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    1. I'd forgotten your recommendation. I just came across them in the library which the damned Council are trying, once again, to close....

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  3. Yes, i should pay better attention to my grammar, especially if i want my children to do the same. It's called leading by example, and i must remember that.

    Those are lovely cats, and i take it that they do not like each other that much if they do not get close and snuggle. Some of ours snuggle each other, but most do not.

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    1. No, they aren't exactly the best of friends!

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  4. You've read my blog and my comments. You know I'm not the best writer or most correct when it comes to grammar. That being said, I do love how you write and I don't care how you cross your t's or dot your i's....just keep on writing! I love the pics of those cute kitties. So much cuter and nicer than my little spawn of satan...Squeak. Have a great week! (love those !!!! marks!)

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  5. It is easier to write with brackets and especially dash :)), all because of laziness. I also think the speed with which we write as we grow older has decreased.

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  6. Love the photos of the kitties, and am glad that Washington got on so well with them! It's so great to be back on line -- we had a windstorm over the weekend which knocked out the TV/cable/internet/wifi/and land line phones. Got me so muddled up that I called my sister-in-law this morning and her son answered the phone. I said, "I thought you weren't coming until the 28th?" He said, "It is the 28th!" Ooops - I really must pay closer attention!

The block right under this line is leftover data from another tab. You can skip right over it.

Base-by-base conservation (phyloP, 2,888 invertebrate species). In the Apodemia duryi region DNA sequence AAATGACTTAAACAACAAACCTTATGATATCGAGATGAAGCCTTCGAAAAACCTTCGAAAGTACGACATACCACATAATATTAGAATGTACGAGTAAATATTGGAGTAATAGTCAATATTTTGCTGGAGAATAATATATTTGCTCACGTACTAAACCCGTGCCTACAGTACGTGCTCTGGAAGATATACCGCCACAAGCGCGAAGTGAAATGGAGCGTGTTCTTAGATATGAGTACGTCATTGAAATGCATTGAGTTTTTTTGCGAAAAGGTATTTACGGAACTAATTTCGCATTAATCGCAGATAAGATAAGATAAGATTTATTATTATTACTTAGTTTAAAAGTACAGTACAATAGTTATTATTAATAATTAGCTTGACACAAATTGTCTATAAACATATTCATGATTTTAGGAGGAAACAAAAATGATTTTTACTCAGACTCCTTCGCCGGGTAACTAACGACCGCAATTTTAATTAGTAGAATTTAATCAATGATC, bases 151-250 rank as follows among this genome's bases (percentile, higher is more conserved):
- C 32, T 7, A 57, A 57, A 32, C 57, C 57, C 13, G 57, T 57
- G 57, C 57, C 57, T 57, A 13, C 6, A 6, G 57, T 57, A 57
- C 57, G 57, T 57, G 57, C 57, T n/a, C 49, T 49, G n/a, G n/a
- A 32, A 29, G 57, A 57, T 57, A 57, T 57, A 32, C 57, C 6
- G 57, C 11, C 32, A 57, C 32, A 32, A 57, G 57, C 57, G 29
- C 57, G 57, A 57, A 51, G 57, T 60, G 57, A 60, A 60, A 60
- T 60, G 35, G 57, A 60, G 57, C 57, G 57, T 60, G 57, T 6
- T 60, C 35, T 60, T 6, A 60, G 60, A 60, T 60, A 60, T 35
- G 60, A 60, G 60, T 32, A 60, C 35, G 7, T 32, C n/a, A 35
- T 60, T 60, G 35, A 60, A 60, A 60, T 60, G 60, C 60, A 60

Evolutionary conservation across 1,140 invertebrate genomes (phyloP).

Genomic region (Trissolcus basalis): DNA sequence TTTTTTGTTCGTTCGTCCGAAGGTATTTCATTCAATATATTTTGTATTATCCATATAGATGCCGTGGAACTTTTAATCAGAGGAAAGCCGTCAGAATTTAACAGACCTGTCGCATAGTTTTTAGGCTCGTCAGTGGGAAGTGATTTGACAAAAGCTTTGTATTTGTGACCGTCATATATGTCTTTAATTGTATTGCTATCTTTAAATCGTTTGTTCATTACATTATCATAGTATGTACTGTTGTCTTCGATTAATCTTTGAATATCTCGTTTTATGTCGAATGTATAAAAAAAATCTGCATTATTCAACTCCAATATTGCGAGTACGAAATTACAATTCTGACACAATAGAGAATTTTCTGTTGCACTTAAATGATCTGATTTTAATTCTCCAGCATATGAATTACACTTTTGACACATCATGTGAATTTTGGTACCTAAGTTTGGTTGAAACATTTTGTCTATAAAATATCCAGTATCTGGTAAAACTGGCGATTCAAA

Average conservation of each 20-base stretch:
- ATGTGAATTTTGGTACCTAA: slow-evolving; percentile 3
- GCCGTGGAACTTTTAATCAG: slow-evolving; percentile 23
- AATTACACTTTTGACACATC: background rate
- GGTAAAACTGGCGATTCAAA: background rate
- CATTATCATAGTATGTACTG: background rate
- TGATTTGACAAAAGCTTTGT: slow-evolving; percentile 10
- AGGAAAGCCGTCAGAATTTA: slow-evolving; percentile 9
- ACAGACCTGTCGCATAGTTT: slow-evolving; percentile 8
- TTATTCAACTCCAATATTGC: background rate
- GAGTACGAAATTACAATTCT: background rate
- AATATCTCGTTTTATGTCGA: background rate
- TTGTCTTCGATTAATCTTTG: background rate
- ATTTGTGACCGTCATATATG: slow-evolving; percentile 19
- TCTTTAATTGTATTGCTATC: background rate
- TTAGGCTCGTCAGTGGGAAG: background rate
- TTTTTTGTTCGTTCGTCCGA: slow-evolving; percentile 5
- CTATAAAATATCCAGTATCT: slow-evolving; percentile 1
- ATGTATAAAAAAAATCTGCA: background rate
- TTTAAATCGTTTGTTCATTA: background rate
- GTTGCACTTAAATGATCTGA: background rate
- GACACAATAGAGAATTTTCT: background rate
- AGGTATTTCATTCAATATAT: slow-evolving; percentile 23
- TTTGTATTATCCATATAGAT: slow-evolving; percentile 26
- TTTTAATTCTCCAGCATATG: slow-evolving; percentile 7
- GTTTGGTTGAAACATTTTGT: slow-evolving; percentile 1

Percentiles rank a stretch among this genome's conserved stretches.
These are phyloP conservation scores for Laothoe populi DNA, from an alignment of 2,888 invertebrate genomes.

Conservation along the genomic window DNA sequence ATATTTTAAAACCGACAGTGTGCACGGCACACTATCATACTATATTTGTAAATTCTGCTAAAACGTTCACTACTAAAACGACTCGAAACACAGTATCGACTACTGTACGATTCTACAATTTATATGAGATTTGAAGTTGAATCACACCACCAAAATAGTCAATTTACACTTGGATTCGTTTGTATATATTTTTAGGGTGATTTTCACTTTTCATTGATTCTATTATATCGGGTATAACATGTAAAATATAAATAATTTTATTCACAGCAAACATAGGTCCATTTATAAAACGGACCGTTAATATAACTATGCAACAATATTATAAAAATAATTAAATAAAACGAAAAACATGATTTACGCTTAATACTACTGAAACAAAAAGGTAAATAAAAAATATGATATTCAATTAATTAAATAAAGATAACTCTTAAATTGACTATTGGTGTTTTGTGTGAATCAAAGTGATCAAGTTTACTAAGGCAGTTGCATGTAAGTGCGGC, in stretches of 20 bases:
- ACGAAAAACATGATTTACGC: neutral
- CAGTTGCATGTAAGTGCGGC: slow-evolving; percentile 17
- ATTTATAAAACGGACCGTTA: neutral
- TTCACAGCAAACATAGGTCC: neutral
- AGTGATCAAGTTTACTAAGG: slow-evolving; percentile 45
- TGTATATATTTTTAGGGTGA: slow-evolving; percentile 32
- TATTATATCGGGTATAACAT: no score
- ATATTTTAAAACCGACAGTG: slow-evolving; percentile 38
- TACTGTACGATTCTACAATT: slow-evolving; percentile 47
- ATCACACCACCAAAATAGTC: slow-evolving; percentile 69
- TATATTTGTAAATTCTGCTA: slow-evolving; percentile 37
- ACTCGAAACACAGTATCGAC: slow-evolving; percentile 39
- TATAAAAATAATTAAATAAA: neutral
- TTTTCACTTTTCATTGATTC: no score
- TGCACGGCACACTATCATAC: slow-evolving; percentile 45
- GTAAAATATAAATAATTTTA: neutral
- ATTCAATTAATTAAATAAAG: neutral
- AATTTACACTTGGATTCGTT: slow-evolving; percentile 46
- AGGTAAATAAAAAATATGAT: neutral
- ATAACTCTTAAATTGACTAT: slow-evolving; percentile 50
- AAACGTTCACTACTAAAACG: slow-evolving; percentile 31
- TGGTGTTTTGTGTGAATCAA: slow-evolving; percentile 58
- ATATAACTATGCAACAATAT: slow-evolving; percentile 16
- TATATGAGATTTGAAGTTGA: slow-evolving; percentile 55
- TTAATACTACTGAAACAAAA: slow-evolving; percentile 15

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  7. My favorite sentence about grammar is "Ending a sentence with a preposition is something up with which I will not put." It always makes me smile.
    Pretty cats and oh no, a recommendation for a mystery series, a favorite form of entertainment for my husband and I. We spent 3 months in Paris, so that makes the series even more of interest.

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  8. Oh, I know a funny joke about ending a sentence with a preposition...I will send it to you on a postcard! (If I can find a post card these days, they seem harder and harder to find.)
    Sweet cats, it does make me miss my cat, even though she was more crazy than sweet!
    Your daughter is so pretty!
    And I just counted... I only had three exclamation points in this comment. I am calming down in my old age.

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  9. I tend, these days, to ask myself whether that which I write can be easily and unambiguously understood. If the answer is in the affirmative then I allow myself to use it.

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  10. I know for a fact that there are a few of my English teachers who would be appalled at some of my writings these days.
    Love those two cuties Misty and Roland.

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  11. I prefer teddy bears - they're usually well behaved and don't run away... :) Thanks for the book tip, I found it available as 'talking book' in Swedish (free download for me via the library) so will give it a try.